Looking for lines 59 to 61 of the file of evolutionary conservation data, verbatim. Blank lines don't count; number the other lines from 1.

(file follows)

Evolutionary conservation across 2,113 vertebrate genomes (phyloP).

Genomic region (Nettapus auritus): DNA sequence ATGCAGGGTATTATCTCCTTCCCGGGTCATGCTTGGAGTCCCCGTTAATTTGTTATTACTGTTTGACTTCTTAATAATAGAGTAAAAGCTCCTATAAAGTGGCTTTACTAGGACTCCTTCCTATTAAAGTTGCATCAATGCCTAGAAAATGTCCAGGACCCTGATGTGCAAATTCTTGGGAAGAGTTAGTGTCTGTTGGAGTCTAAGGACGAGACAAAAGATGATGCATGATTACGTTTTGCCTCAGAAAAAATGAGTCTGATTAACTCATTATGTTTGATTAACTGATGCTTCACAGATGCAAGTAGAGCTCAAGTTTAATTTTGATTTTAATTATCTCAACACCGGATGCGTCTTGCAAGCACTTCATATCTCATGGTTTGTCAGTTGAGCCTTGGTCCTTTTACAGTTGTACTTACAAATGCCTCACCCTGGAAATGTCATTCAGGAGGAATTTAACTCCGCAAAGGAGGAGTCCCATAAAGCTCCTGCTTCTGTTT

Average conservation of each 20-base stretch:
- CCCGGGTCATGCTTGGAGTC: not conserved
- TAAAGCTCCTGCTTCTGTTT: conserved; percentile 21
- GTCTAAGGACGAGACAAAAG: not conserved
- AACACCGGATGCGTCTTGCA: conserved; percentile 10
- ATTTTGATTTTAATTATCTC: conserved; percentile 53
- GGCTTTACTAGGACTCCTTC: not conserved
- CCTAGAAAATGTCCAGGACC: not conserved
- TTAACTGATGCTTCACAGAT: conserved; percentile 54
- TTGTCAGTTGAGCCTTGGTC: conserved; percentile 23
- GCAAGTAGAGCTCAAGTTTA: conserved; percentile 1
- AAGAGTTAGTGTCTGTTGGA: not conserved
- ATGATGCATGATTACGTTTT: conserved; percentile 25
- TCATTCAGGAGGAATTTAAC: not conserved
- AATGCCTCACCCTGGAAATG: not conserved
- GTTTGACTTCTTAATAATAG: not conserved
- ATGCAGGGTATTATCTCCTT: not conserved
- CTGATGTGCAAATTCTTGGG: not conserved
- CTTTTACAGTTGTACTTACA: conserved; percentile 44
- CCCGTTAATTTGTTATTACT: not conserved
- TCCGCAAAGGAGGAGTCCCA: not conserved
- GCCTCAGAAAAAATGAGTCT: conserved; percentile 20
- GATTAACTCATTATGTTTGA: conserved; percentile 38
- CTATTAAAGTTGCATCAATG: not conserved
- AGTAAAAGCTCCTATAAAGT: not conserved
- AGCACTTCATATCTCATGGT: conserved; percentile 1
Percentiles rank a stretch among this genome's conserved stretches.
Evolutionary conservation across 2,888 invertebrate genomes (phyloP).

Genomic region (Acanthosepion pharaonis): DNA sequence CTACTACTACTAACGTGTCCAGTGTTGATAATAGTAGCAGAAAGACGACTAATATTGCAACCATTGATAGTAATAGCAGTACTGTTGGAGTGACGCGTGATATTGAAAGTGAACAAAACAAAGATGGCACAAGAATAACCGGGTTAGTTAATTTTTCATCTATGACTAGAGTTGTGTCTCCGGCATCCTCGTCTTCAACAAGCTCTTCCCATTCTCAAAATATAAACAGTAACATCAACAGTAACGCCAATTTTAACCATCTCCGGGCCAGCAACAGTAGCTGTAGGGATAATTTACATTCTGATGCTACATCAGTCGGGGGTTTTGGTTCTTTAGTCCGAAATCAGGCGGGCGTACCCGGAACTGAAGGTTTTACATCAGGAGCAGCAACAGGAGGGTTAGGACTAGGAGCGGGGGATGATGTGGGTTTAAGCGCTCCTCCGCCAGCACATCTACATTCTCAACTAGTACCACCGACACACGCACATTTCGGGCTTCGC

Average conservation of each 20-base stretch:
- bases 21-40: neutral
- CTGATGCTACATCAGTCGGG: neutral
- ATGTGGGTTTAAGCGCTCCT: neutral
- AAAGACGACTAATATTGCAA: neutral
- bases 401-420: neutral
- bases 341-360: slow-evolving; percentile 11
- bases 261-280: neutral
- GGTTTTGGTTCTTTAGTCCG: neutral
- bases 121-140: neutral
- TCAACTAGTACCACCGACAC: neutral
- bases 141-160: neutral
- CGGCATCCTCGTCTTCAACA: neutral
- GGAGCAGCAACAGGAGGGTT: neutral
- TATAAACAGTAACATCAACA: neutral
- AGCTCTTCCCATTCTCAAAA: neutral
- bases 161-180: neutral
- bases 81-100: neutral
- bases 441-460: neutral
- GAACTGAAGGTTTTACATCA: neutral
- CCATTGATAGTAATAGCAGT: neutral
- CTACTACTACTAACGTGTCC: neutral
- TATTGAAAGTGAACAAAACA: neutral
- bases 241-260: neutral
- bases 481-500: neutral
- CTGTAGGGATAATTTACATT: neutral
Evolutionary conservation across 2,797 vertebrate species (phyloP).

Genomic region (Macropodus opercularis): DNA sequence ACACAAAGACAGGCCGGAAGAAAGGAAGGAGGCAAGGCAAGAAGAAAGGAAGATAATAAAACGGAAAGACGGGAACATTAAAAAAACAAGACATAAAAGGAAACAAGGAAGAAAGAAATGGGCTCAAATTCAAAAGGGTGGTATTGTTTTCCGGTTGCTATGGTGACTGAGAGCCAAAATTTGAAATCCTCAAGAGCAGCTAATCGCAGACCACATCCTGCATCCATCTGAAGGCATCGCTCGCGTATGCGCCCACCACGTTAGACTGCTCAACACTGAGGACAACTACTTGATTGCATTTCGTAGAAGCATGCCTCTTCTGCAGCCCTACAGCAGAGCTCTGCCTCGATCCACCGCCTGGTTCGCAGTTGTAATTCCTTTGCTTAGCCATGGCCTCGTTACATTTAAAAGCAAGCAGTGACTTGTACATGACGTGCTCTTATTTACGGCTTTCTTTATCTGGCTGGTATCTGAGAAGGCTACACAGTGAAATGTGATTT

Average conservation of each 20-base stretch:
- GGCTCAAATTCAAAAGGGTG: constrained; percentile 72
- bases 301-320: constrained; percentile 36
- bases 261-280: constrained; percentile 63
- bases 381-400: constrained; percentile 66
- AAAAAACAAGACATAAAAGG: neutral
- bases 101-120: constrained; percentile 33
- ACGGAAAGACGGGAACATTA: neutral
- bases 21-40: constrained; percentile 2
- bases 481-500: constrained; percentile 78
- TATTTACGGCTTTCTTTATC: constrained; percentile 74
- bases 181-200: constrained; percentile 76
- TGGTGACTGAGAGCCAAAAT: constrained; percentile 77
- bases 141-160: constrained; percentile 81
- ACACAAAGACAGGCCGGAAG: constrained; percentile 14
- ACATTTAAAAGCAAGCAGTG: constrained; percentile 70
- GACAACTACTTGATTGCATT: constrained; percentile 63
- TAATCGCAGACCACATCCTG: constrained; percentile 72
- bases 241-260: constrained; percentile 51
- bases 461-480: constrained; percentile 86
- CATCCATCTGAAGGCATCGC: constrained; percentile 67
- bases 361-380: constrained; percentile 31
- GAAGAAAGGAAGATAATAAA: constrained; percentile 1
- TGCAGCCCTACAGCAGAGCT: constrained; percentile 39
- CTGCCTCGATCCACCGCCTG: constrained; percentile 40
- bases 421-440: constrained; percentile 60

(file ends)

Genomic region (Macropodus opercularis): DNA sequence ACACAAAGACAGGCCGGAAGAAAGGAAGGAGGCAAGGCAAGAAGAAAGGAAGATAATAAAACGGAAAGACGGGAACATTAAAAAAACAAGACATAAAAGGAAACAAGGAAGAAAGAAATGGGCTCAAATTCAAAAGGGTGGTATTGTTTTCCGGTTGCTATGGTGACTGAGAGCCAAAATTTGAAATCCTCAAGAGCAGCTAATCGCAGACCACATCCTGCATCCATCTGAAGGCATCGCTCGCGTATGCGCCCACCACGTTAGACTGCTCAACACTGAGGACAACTACTTGATTGCATTTCGTAGAAGCATGCCTCTTCTGCAGCCCTACAGCAGAGCTCTGCCTCGATCCACCGCCTGGTTCGCAGTTGTAATTCCTTTGCTTAGCCATGGCCTCGTTACATTTAAAAGCAAGCAGTGACTTGTACATGACGTGCTCTTATTTACGGCTTTCTTTATCTGGCTGGTATCTGAGAAGGCTACACAGTGAAATGTGATTT

Average conservation of each 20-base stretch:
- GGCTCAAATTCAAAAGGGTG: constrained; percentile 72